Periodontal disease (also known as gum disease) can threaten a dog's oral and overall health. Today our Bedford vets discuss the symptoms of periodontal disease in dogs, its causes, the treatment options available, as well as how it can be prevented.
What's periodontal disease?
Periodontitis is a bacteria that can infect your dog’s mouth. This is a silent condition that usually won't show any clear symptoms or signs in dogs until it becomes more advanced.
Once gum disease advances it can cause gum erosion, tooth loss, chronic pain, and even bone loss as the structures that support your dog's teeth become weakened or lost.
As with humans, if bacteria and food particles aren't brushed away and are allowed to build up along your pup's gumline, plaque will develop. The plaque on your dog's teeth could then turn into calculus (tartar).
Tartar buildup along your pooch's gum line can cause inflammation and irritation of the gums known as gingivitis. Gingivitis is one of the earliest forms of periodontal disease in both people and dogs.
As your dog's periodontal disease progresses, the attachment between gums and teeth begins to get lost, which intensifies in stage three and leads to advanced periodontal disease in the fourth stage. The fourth stage of periodontal disease in dogs can be recognized by the receding gum tissue, loss of 50% of the attachment between teeth and gums, and the exposure of the teeth' roots.
What are the symptoms of dog periodontal disease?
While there are no or little signs of early-stage periodontal disease in dogs, if your pup is suffering from an advanced stage of gum disease you might notice one or more of these symptoms:
- Discolored teeth (yellow or brown)
- Bad breath (halitosis)
- Inflamed or bleeding gums
- Blood on chew toys or in their water bowl
- Excessive drooling
- Bloody or “ropey” saliva
- Favoring one side of the mouth when chewing
- Reduced appetite
- Problems keeping food in the mouth
- Weight loss
- Loose or missing teeth teeth
If you see your pooch displaying any symptoms of periodontal disease you must take it seriously. As soon as the disease reaches its advanced stages your dog may be suffering from a great deal of chronic pain. Also, as it is with people, the bacteria associated with periodontal disease can travel through your pup's body, possibly causing issues with major organs and serious medical problems such as heart disease.
What are the causes of periodontal disease in dogs?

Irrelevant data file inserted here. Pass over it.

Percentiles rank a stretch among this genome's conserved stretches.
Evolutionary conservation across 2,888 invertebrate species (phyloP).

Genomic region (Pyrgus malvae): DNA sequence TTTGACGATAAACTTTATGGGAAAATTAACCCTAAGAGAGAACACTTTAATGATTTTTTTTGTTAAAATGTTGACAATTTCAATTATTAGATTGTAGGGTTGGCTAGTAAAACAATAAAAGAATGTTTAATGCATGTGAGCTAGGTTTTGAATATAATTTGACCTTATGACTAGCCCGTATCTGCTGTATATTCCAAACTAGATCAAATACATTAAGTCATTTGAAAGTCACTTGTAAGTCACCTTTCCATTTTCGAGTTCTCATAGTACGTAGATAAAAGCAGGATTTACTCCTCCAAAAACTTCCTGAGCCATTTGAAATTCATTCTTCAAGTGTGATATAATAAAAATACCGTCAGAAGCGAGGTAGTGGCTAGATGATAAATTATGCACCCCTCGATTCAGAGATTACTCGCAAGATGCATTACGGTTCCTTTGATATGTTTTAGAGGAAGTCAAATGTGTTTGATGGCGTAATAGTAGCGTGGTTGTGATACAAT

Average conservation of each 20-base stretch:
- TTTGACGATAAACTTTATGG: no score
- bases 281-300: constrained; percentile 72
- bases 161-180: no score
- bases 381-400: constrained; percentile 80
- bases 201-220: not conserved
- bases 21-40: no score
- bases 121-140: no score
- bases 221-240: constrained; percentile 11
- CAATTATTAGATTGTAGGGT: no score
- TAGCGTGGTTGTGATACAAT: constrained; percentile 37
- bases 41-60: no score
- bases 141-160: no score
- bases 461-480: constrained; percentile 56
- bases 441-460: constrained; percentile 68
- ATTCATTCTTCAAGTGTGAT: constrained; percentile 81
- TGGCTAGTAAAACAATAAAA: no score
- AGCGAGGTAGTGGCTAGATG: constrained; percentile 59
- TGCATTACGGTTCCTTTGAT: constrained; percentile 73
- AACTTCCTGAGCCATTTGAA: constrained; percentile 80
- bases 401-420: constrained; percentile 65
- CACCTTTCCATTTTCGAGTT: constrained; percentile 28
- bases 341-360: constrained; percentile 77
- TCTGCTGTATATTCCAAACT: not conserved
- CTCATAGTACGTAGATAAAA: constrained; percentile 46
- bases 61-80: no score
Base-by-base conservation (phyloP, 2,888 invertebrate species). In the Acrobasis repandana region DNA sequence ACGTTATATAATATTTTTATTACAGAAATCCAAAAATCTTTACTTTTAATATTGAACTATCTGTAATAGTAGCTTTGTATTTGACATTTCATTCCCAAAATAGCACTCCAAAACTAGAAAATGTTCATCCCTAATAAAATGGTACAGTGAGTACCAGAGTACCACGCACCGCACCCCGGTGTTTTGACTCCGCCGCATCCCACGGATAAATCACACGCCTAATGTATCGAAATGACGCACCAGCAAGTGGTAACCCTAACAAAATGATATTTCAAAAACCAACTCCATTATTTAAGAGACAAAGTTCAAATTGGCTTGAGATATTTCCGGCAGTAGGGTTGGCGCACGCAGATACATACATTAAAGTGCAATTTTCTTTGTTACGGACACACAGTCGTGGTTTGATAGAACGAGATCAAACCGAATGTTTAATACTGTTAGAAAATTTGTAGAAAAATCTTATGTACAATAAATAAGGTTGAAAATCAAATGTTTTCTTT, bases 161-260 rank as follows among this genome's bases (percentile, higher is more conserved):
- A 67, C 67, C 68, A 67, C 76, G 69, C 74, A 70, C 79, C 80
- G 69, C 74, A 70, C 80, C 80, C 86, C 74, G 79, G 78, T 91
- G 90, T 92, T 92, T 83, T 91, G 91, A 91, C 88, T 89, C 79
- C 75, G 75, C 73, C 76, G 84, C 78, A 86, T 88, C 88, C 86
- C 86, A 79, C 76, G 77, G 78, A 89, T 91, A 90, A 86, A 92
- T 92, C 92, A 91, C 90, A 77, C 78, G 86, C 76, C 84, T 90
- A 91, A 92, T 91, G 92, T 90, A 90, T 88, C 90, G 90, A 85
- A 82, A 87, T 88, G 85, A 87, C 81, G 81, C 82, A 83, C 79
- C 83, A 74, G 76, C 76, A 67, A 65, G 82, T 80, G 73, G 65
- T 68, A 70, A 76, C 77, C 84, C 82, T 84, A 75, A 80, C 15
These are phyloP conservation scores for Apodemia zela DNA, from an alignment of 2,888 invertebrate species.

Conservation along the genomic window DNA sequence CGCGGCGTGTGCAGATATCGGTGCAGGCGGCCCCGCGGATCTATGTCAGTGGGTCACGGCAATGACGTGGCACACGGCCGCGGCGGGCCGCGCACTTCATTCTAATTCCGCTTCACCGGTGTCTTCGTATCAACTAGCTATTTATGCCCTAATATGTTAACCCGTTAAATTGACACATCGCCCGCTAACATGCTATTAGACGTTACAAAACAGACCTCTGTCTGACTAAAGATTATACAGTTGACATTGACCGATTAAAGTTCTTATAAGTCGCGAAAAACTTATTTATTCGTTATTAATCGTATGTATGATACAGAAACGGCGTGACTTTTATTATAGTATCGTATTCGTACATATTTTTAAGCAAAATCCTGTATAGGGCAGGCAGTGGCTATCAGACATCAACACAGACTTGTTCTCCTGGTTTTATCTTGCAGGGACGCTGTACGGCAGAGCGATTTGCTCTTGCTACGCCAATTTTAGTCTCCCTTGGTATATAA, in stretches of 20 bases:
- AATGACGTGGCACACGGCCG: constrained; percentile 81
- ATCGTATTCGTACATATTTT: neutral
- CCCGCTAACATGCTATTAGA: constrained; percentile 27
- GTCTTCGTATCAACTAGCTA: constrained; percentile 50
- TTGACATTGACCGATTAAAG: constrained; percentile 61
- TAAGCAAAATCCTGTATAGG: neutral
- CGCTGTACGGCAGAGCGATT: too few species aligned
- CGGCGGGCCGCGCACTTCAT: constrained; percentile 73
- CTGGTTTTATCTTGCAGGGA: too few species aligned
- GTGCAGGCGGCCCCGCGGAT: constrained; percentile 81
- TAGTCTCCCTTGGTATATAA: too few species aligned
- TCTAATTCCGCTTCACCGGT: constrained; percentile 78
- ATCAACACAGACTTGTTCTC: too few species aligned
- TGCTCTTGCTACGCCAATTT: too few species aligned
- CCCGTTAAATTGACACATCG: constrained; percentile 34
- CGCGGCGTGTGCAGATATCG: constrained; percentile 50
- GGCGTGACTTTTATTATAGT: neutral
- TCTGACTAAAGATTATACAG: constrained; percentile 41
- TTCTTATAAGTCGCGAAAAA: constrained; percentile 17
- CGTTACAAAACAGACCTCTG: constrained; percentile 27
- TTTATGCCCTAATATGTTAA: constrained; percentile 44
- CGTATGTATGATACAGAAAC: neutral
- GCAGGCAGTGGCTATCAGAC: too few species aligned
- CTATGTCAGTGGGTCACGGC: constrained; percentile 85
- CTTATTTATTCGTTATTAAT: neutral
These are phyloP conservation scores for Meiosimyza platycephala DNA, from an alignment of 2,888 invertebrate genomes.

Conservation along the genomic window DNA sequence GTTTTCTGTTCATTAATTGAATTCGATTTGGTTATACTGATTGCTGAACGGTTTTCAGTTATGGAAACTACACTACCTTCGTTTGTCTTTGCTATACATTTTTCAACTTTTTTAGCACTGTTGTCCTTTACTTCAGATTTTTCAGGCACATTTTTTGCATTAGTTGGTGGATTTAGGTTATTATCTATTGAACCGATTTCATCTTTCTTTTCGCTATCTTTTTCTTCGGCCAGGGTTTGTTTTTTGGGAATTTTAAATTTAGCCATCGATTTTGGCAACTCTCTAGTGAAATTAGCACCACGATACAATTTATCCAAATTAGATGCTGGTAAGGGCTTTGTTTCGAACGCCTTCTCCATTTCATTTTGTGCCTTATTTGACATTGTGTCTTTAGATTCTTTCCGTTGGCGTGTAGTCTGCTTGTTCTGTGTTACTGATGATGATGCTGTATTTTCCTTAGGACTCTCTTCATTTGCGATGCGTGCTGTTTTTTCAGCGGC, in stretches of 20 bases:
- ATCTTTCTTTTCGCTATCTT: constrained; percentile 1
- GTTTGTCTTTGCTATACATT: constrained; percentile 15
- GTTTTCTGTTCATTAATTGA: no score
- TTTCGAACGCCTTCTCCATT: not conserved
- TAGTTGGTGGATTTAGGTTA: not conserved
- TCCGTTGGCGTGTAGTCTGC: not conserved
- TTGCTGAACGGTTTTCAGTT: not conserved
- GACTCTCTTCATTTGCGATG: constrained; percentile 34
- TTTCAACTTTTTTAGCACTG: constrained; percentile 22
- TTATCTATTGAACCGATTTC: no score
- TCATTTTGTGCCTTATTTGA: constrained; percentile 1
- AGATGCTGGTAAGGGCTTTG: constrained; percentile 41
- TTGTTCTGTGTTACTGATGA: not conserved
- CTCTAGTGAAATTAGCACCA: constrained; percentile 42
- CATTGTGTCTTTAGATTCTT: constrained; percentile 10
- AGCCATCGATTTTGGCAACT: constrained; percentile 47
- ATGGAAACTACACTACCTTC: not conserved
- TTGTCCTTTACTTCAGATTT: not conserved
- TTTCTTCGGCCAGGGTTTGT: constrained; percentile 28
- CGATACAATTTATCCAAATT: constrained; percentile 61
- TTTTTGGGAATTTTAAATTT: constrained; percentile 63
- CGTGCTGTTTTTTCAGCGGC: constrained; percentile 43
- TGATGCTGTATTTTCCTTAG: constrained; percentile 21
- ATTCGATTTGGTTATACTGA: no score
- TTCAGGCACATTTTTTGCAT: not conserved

The gradual buildup of bacteria in your dog’s mouth develops into plaque which combines with other minerals and hardens into calculus (tartar) within just a few days. Once calculus forms on your dog's teeth, it becomes more difficult to scrape away. Subsequently, the calculus will continue to build up and eventually pull the gums away from the teeth, causing pockets in the gums where bacteria can grow. At this stage, abscesses can start to form, tissue and bone deterioration can occur, and your dog's teeth could start to loosen. In small and toy breeds it is not unusual for advanced periodontal disease to cause jaw fractures.
Poor nutrition and diet can play a role in the development of periodontal disease in dogs. Other contributors to the development of periodontal disease in dogs can include dirty toys, excessive grooming habits, and misalignment of teeth (dogs with crowded teeth are more vulnerable to gum disease).
How is dog periodontal disease treated?
If your dog has periodontal disease your vet could recommend a professional oral hygiene cleaning or other treatments depending on the severity of your dog's oral health problems.
The cost of dental care for dogs varies depending on the level of care required and the individual vet. In order for your vet to conduct a complete examination of your pup's teeth and gums, as well as provide any treatments needed, they will use anesthesia. (Pre-anesthesia blood work is an important part of determining whether your pet is healthy enough for anesthesia medications).
Dental procedures for dogs typically consist of:
- Pre-anesthesia blood work
- A complete set of dental radiographs
- IV catheter and IV fluids
- Endotracheal intubation, inhaled anesthetic and oxygen
- Circulating warm air to make sure the pet stays warm while under anesthesia
- Anesthesia monitoring
- Scaling, polishing and lavage of gingival areas
- Any extractions that might be needed, local anesthesia such as novocaine
- Pain medication during and post-procedure
How can I prevent my dog from developing periodontal disease?
Luckily, periodontal disease in dogs can be prevented, treated and reversed if found early.
Don’t neglect your dog’s oral health. Just like people, dogs require routine dental appointments to keep their oral hygiene in check and to find any trouble spots before more serious problems arise. Your pooch should visit your primary veterinarian approximately every six months for an oral health assessment. These two appointments every year will also give you an opportunity to ask your vet any questions you might have about your pet's at-home dental care routine.
Prevent any problems from arising between appointments by brushing your dog’s teeth daily to prevent plaque and bacteria from forming (choose a toothpaste specially made for dogs). You could also offer your dog specially formulated dental chews and dog food, as well as specially designed toys that can help address dental disease and reduce the development of calculus.
If your dog shows symptoms of periodontal disease such as swollen or inflamed gums, appetite changes, or missing teeth, book an appointment with your vet immediately.